Development - Paragon Bit Foundry

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Development Techniques
Code Reuse
Code reuse is a hallmark of great software, and it is also a central theme at Paragon Bit Foundry.  Our applications have been crafted utilizing decades of professional software development experience, all the way from assembly language to C, and then from C++ to C#.  Development over the course of 30+ years on both Apple and Windows platforms has created a robust set of reusable source code modules that form the foundation of all PBF applications.

This ever-expanding library currently consists of over 200 object-oriented classes, and forms a robust platform that allows new applications to be developed quickly and reliably.  All additions and updates to a common class are immediately available to all PBF applications, and this fosters a welcome consistency across all of our software products.

Self-Commenting Code
Often overlooked by beginning developers, our proven source code is built to stand the test of time by incorporating the practice of "self-commenting" method, property and variable names.  These identifiers are typically longer than what may be usually expected, since abbreviations that are too short can lose their original meaning over time.  Names that clearly state the purpose of variables can describe the purpose of a given part of code in a very natural manner while the developer reads through it.  Further, sometimes a decade or more can pass between updates to a given module, so extensive in-line comment documentation is essential to quickly identify a given method’s purpose and to enhance its functionality.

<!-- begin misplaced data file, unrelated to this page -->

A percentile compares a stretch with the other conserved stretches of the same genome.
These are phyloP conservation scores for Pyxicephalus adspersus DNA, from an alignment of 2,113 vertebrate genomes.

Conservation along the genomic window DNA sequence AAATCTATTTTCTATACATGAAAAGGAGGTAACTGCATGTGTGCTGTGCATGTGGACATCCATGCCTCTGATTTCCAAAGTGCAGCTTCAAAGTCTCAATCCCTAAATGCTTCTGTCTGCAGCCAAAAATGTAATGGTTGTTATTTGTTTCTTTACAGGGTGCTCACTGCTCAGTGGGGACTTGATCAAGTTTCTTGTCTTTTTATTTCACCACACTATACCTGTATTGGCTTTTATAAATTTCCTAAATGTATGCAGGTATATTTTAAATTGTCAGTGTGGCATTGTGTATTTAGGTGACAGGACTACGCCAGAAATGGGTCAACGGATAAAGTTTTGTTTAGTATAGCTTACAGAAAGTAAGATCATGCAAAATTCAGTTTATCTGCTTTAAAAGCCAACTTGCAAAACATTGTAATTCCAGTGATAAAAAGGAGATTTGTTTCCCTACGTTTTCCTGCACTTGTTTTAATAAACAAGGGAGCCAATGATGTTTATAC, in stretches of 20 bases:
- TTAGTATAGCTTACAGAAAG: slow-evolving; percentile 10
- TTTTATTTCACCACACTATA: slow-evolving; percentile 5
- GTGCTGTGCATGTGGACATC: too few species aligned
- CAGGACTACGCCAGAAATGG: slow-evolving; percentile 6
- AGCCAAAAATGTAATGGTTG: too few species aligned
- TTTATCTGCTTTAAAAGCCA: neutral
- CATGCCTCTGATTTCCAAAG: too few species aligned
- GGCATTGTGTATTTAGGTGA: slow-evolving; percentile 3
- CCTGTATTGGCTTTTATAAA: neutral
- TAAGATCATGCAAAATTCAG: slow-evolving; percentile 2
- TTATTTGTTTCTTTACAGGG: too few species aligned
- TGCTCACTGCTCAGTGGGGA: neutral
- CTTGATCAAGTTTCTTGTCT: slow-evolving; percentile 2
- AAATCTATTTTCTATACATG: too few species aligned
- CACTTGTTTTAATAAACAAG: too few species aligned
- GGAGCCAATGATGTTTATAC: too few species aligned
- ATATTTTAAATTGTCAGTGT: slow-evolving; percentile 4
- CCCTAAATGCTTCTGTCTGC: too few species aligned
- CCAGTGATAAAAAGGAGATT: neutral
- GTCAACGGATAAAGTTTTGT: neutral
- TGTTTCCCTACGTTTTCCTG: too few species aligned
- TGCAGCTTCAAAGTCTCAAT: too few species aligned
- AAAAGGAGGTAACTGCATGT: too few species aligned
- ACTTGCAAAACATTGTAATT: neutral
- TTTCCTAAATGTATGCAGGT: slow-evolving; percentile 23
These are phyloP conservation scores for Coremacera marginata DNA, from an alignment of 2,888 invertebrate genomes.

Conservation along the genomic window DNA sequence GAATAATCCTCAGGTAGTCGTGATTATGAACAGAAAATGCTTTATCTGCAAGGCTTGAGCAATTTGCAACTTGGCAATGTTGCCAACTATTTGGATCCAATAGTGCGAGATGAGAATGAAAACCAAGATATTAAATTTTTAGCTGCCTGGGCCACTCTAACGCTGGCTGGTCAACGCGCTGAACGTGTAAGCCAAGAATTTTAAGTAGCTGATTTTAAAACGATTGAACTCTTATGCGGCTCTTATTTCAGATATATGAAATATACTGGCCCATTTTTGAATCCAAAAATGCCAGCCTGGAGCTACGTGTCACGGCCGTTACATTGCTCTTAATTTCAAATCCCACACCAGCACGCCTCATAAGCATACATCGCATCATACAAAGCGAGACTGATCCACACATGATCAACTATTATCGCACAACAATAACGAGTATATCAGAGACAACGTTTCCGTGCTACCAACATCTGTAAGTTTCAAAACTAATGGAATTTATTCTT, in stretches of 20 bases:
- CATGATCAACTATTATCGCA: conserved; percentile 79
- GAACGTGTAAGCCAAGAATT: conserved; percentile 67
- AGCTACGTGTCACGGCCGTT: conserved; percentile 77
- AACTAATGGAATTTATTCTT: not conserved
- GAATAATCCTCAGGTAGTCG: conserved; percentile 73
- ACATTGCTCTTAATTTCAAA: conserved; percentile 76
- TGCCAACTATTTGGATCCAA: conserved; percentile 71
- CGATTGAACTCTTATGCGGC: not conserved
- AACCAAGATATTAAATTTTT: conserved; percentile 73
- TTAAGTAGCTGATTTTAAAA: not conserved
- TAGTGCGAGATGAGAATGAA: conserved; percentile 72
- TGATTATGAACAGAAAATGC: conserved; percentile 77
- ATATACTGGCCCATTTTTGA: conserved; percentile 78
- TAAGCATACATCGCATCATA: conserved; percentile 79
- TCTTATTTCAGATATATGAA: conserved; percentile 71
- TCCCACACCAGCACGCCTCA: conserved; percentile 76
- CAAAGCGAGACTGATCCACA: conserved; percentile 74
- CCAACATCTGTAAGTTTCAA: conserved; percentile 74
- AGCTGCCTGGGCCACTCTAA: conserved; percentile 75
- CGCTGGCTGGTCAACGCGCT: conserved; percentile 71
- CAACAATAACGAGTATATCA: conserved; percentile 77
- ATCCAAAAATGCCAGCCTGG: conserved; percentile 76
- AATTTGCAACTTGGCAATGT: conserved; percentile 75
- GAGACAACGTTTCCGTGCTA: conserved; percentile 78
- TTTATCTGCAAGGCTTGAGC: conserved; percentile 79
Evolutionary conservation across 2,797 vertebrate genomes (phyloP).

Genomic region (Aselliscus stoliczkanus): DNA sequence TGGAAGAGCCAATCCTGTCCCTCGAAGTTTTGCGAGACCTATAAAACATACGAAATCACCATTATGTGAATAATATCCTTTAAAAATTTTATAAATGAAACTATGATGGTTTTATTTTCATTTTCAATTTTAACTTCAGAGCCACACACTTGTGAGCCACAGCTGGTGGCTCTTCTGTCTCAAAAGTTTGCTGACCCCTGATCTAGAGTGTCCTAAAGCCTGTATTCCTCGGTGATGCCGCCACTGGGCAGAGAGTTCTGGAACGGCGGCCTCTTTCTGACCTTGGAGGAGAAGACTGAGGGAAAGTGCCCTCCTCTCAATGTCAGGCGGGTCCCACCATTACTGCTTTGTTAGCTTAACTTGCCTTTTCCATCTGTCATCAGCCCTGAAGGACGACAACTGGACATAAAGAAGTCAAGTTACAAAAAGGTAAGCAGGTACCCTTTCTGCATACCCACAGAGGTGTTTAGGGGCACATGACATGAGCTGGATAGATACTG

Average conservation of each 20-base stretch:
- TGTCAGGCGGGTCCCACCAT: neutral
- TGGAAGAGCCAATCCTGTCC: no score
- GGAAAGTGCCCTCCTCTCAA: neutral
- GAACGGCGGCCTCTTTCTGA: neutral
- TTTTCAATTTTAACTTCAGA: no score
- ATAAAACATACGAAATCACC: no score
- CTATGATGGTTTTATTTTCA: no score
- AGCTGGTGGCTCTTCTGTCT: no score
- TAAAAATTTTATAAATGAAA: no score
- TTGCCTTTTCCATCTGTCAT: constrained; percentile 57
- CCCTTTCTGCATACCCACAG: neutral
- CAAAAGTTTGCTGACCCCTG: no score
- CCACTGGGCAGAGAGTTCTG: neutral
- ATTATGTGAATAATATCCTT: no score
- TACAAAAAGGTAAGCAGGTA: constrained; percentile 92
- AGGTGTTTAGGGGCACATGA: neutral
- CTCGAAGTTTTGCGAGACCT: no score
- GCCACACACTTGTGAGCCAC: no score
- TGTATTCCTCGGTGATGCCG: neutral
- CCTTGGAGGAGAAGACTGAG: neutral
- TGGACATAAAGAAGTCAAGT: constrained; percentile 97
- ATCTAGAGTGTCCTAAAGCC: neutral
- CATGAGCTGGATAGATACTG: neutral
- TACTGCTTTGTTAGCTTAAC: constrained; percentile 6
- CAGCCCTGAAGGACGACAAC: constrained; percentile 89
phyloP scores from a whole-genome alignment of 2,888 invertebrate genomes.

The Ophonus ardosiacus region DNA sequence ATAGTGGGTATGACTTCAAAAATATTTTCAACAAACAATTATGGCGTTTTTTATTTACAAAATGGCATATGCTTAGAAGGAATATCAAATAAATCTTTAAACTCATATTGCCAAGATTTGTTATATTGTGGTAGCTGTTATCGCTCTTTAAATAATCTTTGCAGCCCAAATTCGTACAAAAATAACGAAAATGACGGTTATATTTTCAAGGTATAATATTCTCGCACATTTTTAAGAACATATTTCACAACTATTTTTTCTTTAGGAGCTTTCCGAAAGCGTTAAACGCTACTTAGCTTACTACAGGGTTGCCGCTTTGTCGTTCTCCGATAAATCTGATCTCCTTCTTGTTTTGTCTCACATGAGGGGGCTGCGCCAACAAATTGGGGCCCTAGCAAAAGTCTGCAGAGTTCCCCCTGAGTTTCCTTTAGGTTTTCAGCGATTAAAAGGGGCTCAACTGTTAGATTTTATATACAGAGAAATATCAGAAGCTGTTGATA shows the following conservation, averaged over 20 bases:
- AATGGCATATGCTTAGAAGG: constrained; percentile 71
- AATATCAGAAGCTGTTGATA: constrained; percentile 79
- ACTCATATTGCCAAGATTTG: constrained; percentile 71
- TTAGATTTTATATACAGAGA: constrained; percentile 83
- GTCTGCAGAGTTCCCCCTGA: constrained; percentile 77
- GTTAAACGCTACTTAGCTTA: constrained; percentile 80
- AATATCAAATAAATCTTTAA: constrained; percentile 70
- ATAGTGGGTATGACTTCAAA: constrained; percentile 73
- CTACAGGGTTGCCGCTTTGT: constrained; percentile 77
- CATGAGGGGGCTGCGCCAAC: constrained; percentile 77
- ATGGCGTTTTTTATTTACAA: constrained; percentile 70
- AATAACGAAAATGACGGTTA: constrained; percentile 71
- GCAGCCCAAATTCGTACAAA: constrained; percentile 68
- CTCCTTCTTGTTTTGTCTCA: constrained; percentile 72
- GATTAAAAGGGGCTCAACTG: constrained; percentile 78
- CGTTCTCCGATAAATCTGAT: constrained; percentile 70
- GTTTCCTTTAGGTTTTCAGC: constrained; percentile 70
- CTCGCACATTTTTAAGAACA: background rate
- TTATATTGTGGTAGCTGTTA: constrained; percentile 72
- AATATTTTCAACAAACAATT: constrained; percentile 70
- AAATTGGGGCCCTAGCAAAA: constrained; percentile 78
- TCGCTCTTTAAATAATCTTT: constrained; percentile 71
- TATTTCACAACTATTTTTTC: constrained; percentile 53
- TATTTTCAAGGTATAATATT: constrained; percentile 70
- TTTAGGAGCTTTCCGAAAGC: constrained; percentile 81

Commenting the Comments
We also do not stop at simply creating descriptive identifier names to serve all of our commenting needs.  The concept of "commenting the comments" adds another important layer on top of self-commenting identifiers, where a brief description of the purpose of a given set of lines is provided as well.  Where the self-commenting identifiers and actual lines of code show what the source code is doing, proper comments explain what the source code should be doing.  Ideally, these two ideas work in concert and one reinforces the other.  When they do not match each other, this is usually a telltale sign of a bug, and the developer will more easily be able to correct the code.

It is important to realize that comments are not written for today, but rather they are written for tomorrow.  While initially creating an area of source code, the developer has the complete purpose clearly in mind, the code appears obvious, and taking the time to write comments may seem like a needless luxury.  As time passes, however, even the developer herself can forget the original intention of the source code, and having to revisit it without proper comments can feel as if they are seeing the code for the very first time.  Paragon Bit Foundry believes in our somewhat tongue-in-cheek maxim of “the worst source code you will see is your own code from six months ago”, so frequent comments are not just a luxury, they are an essential part of creating great and lasting software.

Divide and Conquer
Another important development technique that is used in our solutions is to create many small methods as opposed to a few large methods for a given application.  Small methods, which may consist of a handful of lines or even just a single line, are created that perform a single task and do that task well.  Large tasks are divided into many small methods, and often several of these methods can be migrated to the common library since they can be utilized by other applications.